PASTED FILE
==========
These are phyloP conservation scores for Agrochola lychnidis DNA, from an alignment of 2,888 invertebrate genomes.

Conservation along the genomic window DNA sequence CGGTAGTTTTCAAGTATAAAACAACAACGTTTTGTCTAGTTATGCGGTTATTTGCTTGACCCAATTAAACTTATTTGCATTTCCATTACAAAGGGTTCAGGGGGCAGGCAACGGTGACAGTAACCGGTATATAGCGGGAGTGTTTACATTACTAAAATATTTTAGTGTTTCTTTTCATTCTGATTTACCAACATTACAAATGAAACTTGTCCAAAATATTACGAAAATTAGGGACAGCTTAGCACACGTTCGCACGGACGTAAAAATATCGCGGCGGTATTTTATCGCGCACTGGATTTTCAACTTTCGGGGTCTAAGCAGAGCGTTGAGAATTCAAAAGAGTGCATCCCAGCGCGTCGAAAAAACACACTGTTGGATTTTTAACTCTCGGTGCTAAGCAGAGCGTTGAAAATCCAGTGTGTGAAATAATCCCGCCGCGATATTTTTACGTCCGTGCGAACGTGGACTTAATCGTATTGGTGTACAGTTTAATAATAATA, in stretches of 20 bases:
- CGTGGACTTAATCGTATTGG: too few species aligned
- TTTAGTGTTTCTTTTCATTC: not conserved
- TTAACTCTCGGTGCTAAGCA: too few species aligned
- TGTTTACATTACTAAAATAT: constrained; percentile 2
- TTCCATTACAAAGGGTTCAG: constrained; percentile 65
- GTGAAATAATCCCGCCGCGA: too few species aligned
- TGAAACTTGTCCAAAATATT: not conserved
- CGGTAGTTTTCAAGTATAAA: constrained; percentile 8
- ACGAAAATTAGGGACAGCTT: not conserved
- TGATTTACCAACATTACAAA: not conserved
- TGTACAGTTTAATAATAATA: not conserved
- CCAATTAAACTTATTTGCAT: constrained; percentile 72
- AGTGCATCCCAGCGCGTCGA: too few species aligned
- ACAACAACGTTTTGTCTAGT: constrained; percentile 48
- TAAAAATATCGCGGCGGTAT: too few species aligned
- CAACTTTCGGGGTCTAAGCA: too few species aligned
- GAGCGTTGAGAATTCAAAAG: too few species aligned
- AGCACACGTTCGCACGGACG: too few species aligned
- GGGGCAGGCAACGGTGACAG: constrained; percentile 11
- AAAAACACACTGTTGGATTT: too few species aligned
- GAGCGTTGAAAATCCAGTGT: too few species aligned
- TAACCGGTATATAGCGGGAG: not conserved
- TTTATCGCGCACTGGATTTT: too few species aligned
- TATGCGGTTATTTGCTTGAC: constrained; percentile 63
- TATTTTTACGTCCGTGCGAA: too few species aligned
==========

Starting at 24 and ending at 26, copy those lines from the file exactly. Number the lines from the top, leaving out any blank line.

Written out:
- TAACCGGTATATAGCGGGAG: not conserved
- TTTATCGCGCACTGGATTTT: too few species aligned
- TATGCGGTTATTTGCTTGAC: constrained; percentile 63